A recent study proposes that eating chilli peppers regularly could provide previously unrecognised health benefits. It states that chilli eaters may have a ‘significantly reduced risk of dying from cardiovascular disease or cancer’. The preliminary research will be presented this week at the American Heart Association's Scientific Sessions 2020.
In order to assess the effects of chilli pepper on longevity, researchers screened 4,729 studies from five leading global health databases, these were: Ovid, Cochrane, Medline, Embase and Scopus. These included four large studies which specifically included health outcomes for participants with data on chilli pepper consumption.
This provided the research team with the health and dietary records of more than 570,000 individuals in the United States, Italy, China and Iran, which allowed them to compare the outcomes of those who consumed chillis to those who rarely or never ate them.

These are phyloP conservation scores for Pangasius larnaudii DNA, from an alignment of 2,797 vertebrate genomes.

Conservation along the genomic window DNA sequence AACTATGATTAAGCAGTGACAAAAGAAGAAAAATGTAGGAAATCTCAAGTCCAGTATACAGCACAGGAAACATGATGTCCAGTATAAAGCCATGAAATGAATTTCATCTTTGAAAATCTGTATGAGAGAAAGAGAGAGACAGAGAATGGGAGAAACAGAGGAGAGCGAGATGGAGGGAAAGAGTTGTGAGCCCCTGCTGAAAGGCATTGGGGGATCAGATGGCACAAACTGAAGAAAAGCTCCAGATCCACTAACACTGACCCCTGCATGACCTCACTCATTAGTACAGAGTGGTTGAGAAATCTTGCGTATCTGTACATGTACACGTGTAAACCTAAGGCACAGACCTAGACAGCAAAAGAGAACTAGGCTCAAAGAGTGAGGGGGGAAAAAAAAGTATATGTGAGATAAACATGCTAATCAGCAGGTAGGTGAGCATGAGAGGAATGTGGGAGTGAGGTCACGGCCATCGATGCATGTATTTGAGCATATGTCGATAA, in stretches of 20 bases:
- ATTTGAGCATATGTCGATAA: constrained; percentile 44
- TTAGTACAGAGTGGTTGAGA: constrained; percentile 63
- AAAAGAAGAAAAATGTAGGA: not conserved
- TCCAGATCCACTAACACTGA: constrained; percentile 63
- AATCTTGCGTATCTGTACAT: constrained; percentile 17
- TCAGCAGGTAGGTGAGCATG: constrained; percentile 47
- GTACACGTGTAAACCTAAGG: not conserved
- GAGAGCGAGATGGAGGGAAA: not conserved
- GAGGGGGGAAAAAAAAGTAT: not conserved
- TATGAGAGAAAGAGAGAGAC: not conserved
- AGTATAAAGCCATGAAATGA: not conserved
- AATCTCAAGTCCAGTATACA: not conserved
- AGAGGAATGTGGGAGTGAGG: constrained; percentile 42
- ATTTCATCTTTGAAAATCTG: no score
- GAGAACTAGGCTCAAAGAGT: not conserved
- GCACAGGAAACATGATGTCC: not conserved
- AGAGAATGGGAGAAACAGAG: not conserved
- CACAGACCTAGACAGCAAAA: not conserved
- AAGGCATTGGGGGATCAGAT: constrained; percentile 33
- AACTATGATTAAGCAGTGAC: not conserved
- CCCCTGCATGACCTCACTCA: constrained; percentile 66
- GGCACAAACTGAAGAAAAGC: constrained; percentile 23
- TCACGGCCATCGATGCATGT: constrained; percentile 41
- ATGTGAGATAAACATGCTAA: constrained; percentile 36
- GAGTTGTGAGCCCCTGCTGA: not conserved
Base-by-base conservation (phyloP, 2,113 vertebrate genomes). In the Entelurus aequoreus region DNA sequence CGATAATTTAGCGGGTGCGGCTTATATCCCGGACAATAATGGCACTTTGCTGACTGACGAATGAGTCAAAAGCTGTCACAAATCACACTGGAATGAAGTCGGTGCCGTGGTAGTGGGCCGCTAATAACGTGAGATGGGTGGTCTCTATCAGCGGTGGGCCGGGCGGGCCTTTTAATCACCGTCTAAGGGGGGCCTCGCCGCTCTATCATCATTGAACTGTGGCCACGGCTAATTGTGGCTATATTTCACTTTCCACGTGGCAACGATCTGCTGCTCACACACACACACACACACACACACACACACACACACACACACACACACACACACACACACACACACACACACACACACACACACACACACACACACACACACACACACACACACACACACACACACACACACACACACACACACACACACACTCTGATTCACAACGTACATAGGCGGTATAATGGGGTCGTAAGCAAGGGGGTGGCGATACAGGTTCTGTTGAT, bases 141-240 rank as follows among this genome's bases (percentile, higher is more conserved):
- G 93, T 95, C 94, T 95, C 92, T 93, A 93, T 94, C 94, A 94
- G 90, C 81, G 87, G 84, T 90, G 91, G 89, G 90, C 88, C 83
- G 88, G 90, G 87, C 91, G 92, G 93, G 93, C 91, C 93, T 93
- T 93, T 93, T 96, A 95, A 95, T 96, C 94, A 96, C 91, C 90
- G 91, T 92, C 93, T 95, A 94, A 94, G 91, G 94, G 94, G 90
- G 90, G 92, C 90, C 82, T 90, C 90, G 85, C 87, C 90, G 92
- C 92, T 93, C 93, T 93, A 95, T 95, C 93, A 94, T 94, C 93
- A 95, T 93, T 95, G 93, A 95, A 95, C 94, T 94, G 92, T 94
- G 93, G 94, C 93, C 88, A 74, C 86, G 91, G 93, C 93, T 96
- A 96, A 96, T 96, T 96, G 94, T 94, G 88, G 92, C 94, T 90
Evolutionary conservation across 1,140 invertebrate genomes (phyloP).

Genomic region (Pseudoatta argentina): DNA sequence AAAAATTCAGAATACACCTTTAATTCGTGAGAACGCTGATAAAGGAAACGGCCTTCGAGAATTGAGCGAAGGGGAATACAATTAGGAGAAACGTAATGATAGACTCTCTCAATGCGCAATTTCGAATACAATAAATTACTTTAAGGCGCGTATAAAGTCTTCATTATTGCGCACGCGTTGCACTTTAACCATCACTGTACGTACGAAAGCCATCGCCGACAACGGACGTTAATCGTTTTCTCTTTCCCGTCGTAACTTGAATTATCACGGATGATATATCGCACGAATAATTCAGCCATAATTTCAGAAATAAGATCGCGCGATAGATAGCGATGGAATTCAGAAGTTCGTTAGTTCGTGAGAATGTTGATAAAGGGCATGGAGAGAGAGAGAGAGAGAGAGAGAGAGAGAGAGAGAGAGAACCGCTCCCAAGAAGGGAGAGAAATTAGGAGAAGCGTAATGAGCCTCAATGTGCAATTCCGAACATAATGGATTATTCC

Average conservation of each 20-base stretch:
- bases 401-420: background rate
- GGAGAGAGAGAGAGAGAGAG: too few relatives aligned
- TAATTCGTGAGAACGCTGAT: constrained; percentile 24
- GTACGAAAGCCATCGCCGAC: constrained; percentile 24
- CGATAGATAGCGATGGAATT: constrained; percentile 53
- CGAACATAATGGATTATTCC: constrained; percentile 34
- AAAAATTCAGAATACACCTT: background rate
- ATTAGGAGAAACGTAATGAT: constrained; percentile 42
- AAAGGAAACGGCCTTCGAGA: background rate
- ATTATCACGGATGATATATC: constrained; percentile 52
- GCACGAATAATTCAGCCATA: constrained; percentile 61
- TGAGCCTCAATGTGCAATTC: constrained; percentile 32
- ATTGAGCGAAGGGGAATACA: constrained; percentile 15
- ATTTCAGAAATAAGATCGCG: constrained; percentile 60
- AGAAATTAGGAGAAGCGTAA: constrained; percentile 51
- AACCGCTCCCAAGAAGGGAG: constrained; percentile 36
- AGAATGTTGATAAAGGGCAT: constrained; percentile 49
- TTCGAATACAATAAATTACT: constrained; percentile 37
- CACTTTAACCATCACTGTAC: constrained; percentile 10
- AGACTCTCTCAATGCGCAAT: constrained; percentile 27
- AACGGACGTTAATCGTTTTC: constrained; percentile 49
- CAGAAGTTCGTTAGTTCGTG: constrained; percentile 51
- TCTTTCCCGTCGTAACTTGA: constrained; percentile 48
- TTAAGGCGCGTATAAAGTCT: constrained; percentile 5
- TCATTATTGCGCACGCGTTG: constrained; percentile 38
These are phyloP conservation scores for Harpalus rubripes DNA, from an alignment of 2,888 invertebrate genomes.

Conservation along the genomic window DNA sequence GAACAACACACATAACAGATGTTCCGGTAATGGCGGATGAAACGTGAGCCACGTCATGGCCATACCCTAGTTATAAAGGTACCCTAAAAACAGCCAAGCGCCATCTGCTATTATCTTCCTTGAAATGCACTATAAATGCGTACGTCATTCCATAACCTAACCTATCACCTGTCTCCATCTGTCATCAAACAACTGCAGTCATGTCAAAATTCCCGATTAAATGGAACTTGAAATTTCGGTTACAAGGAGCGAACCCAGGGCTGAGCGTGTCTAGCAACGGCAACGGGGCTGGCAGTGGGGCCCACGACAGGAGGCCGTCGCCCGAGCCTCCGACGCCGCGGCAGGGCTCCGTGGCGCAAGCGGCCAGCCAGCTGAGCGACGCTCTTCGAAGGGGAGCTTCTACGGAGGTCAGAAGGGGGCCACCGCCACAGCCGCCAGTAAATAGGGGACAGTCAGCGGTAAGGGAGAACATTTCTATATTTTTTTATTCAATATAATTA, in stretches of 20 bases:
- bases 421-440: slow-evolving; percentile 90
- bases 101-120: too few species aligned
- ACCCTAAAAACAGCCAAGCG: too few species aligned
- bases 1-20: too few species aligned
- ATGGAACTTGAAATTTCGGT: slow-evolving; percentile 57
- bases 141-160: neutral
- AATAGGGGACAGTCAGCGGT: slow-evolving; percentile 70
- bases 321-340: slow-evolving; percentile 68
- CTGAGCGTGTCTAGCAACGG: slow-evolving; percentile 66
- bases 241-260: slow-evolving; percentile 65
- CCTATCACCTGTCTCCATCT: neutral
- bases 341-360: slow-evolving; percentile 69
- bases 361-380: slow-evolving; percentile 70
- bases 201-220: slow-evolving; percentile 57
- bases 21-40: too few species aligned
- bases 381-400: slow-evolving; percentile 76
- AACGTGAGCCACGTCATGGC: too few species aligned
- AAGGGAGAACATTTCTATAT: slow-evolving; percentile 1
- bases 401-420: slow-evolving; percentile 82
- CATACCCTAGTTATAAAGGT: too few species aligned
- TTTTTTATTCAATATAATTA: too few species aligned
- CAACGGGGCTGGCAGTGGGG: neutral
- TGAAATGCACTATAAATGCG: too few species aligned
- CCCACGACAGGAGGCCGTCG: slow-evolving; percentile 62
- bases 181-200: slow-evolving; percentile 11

Compared to those who “rarely” or “never” ate chillis, the analysis found people who did eat them had:
- a 26 per cent relative reduction in cardiovascular mortality
- a 23 per cent relative reduction in cancer mortality
- a 25 per cent relative reduction in all-cause mortality
“We were surprised to find that in these previously published studies, regular consumption of chili pepper was associated with an overall risk-reduction of all-cause, cardiovascular disease and cancer mortality,” senior author Bo Xu, a cardiologist at the Cleveland Clinic’s Heart, Vascular & Thoracic Institute in Cleveland, Ohio, told independent.co.uk..